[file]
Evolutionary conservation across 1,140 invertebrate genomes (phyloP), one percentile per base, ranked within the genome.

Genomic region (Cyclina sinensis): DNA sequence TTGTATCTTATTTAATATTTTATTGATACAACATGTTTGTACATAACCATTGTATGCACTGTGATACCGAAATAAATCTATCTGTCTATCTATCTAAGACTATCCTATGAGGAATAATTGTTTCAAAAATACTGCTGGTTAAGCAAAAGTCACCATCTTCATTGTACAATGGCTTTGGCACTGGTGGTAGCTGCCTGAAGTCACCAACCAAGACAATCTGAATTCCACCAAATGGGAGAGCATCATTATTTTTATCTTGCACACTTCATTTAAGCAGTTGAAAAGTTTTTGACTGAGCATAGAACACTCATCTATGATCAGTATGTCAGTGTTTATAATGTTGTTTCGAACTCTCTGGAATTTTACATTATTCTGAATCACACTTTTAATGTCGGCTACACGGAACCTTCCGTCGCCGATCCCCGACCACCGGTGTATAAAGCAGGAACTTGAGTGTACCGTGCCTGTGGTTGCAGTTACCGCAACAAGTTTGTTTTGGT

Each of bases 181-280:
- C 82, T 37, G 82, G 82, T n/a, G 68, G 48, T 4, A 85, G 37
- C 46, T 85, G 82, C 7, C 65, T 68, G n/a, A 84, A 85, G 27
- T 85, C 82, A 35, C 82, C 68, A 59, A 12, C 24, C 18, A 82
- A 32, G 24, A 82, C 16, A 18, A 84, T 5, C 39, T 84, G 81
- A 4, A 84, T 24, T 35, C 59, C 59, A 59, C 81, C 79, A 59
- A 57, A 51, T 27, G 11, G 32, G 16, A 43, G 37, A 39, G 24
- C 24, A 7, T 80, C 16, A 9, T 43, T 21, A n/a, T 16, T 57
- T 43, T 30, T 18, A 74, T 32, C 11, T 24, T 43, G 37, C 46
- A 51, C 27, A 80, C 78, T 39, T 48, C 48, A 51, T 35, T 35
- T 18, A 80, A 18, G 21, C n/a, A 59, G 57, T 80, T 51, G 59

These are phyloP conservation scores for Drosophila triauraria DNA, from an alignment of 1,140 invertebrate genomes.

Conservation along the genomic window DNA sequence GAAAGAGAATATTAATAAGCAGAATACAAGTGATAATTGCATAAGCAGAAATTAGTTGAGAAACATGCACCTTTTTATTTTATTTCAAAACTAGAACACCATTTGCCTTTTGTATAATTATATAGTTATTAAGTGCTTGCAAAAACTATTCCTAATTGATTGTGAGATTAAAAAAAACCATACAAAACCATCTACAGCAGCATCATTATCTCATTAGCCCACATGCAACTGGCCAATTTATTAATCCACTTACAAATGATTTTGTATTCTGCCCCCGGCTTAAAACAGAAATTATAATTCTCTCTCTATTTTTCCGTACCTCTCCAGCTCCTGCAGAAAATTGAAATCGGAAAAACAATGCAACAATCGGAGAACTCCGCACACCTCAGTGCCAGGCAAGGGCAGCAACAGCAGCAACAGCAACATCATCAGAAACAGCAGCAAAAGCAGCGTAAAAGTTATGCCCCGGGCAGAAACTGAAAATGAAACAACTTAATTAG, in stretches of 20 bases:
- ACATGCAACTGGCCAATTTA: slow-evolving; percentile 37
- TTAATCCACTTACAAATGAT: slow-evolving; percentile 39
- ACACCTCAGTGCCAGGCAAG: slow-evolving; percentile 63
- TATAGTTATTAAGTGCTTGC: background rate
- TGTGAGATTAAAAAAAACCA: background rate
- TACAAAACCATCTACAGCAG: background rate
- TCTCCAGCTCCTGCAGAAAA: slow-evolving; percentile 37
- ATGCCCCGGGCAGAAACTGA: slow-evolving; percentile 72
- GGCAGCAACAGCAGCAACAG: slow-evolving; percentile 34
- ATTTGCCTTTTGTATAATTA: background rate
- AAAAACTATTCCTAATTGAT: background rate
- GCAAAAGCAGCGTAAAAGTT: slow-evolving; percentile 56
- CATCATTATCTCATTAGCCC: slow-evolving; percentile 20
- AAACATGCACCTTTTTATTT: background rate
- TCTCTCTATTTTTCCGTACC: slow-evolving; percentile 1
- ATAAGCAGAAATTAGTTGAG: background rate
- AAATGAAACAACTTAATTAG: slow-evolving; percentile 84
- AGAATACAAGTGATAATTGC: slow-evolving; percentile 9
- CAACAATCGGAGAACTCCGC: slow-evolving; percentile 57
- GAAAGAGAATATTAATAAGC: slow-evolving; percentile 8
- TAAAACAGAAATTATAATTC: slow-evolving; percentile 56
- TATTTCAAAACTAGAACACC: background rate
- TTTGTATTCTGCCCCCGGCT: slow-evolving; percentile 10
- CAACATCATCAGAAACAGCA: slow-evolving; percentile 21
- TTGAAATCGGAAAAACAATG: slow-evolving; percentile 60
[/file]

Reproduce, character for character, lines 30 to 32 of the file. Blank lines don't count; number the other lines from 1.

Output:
- TCTCTCTATTTTTCCGTACC: slow-evolving; percentile 1
- ATAAGCAGAAATTAGTTGAG: background rate
- AAATGAAACAACTTAATTAG: slow-evolving; percentile 84